WASHINGTON — Attorney General William P. Barr moved on Monday to end asylum protections for migrants solely because their relatives have been persecuted, the latest attempt by the Trump administration to limit sanctuary for people seeking refuge in the United States.
Mr. Barr’s decision overturned a 2018 judgment by the Justice Department’s Board of Immigration Appeals, which found that a Mexican migrant whose father was targeted by a drug cartel could be eligible for asylum.
Migrants are eligible for asylum in the United States if they can prove they were persecuted because of their race, religion, nationality or what immigration laws describe as “membership in a particular social group or political opinion.” Mr. Barr’s ruling concluded that the immigration appeals court “erred” in finding that a migrant’s family qualified as a persecuted social group.
“I conclude that an alien’s family-based group will not constitute a particular social group unless it has been shown to be socially distinct in the eyes of its society, not just those of its alleged persecutor,” Mr. Barr concluded.
Federal law allows the attorney general to overrule the decisions of the immigration appeals board, which is part of the Justice Department. But like many of the Trump administration’s recent attempts to restrict migration to the United States’ southwest border, Mr. Barr’s ruling was expected to be challenged in the wider court system, immigration advocates and lawyers said.
Last week, President Trump announced a deal that requires people who travel through Guatemala to first seek asylum there, instead of in the United States. It is expected to be challenged in both the United States and Guatemala.
Earlier this month, the administration enacted a rule to bar asylum to any migrant who failed to apply for protections in at least one country on their way to the southwest border. It was blocked by a federal judge in San Francisco last week.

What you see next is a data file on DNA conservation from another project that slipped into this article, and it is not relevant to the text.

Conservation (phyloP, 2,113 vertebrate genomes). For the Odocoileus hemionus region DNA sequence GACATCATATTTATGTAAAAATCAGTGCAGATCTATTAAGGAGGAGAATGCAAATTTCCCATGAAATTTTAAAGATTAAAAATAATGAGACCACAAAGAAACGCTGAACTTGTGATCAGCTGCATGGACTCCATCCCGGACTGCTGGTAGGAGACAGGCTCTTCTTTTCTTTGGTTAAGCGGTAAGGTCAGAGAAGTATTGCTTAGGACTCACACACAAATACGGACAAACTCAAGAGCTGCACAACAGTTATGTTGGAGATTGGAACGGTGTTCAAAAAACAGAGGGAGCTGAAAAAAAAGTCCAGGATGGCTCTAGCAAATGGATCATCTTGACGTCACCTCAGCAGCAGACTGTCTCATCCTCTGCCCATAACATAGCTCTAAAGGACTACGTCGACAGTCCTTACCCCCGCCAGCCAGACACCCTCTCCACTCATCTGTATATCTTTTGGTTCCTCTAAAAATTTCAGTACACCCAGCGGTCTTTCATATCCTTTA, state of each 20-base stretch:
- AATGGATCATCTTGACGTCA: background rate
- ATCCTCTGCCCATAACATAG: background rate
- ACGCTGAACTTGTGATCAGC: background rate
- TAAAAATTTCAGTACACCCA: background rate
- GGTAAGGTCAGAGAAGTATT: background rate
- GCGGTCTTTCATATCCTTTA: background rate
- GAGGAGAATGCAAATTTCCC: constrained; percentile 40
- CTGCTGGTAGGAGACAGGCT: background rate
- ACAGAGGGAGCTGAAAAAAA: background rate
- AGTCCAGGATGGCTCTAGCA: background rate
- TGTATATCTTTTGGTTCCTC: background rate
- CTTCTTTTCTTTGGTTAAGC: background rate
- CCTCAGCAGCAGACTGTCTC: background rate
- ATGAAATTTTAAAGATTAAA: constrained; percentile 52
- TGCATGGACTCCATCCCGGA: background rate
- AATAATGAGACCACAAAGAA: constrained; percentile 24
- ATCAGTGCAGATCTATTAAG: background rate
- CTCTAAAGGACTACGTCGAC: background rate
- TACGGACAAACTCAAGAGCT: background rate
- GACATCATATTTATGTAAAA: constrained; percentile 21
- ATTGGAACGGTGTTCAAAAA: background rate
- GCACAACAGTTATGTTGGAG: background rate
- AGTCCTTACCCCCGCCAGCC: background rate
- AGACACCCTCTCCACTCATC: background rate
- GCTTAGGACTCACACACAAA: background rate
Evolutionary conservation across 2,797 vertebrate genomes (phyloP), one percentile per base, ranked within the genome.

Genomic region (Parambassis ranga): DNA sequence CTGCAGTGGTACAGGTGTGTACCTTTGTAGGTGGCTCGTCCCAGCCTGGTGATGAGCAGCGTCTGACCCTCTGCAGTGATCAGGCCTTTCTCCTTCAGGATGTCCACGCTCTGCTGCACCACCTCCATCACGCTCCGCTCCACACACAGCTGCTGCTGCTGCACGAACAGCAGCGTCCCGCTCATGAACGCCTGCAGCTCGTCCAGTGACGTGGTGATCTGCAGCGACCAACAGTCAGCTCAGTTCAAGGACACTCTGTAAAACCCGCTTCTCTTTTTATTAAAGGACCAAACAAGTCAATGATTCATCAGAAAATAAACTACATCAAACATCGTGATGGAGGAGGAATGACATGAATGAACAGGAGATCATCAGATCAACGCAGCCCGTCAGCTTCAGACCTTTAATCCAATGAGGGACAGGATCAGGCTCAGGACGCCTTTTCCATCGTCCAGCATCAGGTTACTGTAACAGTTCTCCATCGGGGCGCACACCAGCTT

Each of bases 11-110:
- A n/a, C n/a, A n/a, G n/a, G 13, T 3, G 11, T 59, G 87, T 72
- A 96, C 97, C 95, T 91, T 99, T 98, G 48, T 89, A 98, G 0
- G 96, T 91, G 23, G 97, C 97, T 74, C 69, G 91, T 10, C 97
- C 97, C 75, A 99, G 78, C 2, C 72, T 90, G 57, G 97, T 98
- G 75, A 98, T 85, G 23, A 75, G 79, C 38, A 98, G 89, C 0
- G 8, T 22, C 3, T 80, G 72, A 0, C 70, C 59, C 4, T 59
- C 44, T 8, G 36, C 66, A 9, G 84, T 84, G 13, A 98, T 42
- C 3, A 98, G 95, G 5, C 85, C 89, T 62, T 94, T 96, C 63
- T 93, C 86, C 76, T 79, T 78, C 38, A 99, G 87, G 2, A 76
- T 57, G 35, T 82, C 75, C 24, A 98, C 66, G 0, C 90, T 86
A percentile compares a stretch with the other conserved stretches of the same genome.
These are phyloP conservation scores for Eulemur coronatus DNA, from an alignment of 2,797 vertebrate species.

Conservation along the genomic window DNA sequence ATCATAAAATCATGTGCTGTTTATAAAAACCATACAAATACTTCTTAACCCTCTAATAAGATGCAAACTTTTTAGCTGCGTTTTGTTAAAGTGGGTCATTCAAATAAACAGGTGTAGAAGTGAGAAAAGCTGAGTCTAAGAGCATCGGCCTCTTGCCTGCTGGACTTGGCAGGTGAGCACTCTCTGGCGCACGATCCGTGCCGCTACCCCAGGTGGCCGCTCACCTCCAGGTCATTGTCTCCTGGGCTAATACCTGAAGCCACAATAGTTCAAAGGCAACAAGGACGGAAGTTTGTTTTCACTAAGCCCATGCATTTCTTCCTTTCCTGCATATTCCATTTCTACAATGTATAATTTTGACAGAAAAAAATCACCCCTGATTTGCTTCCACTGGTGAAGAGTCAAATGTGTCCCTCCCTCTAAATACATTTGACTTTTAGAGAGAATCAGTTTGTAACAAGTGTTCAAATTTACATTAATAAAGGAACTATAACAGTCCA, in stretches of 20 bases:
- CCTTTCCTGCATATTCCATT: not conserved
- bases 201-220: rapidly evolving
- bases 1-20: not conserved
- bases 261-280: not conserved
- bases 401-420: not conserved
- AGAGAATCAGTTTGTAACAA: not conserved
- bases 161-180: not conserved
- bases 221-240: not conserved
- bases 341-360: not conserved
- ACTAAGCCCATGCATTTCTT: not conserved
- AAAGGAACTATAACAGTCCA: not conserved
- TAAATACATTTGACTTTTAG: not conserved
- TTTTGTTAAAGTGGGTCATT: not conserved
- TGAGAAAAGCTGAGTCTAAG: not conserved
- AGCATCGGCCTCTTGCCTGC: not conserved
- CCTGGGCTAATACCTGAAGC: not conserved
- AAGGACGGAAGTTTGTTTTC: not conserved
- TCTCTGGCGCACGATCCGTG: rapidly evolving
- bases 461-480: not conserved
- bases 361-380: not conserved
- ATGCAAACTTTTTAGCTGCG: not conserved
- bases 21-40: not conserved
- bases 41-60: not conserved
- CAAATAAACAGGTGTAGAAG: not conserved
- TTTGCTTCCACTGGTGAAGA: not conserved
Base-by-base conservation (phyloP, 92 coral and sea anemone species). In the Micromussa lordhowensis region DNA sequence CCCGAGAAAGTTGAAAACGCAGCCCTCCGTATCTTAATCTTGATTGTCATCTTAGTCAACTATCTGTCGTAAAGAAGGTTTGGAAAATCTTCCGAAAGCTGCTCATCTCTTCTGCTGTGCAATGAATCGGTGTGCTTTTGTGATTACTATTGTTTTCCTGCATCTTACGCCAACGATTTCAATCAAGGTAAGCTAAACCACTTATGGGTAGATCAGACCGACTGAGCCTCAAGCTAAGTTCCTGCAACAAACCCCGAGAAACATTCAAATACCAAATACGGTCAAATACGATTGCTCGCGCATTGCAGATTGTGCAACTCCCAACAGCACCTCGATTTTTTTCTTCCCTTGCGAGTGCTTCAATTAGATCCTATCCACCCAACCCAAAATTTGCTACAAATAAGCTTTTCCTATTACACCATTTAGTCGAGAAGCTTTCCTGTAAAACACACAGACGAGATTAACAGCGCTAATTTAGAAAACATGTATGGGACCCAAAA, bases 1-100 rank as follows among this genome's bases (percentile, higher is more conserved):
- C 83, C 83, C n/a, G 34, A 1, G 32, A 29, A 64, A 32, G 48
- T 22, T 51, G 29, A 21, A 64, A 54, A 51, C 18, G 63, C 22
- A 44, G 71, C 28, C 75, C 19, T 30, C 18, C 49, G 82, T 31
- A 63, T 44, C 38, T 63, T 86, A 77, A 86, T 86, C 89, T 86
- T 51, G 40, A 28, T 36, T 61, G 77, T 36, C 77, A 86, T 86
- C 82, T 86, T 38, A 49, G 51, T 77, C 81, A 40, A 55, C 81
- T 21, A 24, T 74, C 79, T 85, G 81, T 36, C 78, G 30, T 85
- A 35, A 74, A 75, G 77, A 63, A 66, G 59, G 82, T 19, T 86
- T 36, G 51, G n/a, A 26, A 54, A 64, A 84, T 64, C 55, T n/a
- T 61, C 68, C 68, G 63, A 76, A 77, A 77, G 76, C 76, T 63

Mr. Barr has also tried to deter migration by denying bail to thousands of asylum seekers who are being detained in the United States while they wait for immigration hearings.
Monday’s ruling stems from the case of a Mexican migrant who illegally entered the United States in 2011 to claim asylum. The migrant said he was targeted by a cartel in Mexico City because he refused to sell drugs at his father’s store.
He initially was denied the protections by an immigration judge who ruled that the migrant was a crime victim, but not eligible for asylum. An immigration appeals court, however, found that the migrant established that he was a member of a protected social group since he was an immediate family member to his father, who was under threat.
Bradley Jenkins, the federal litigation attorney for the Catholic Legal Immigration Network who represented the Mexican migrant, said Mr. Barr’s reversal would affect thousands of asylum cases at the border.
Mr. Jenkins also noted an earlier decision by the United States Court of Appeals for the Ninth Circuit, in San Francisco, that found that a family was the “quintessential particular social group.”
“This really is the administration’s attempt to chill one of the main bases for asylum in the United States, just sort of by administration fiat,” Mr. Jenkins said. “This is a wide-ranging decision.”
Mr. Barr maintained that the earlier decision cast too wide a net on the eligibility for asylum.
“As almost every alien is a member of a family of some kind, categorically recognizing families as particular social groups would render virtually every alien a member of a particular social group,” Mr. Barr said.
Other advocates compared the ruling to one last year by Jeff Sessions, the attorney general at the time, reversing an immigration court ruling that granted asylum to a Salvadoran woman abused by her husband.
Department of Homeland Security and Justice Department officials have said the measures are necessary to deter migrants without valid asylum claims from traveling to the southwest border.
While migration to the border declined in June, officials have said facilities and resources are being pushed beyond capacity this year by a record number of Central American families seeking protection in the United States.
Lee Gelernt, the deputy director of the American Civil Liberties Union’s Immigrants’ Rights Project, said Mr. Barr’s ruling would specifically restrict migrants from Central America, where thousands have fled to escape poverty and gang violence.
“This is a continuation of an attack on Central American asylum seekers,” Mr. Gelernt said. “In Central America, gangs will attack one family member but threaten another family member.”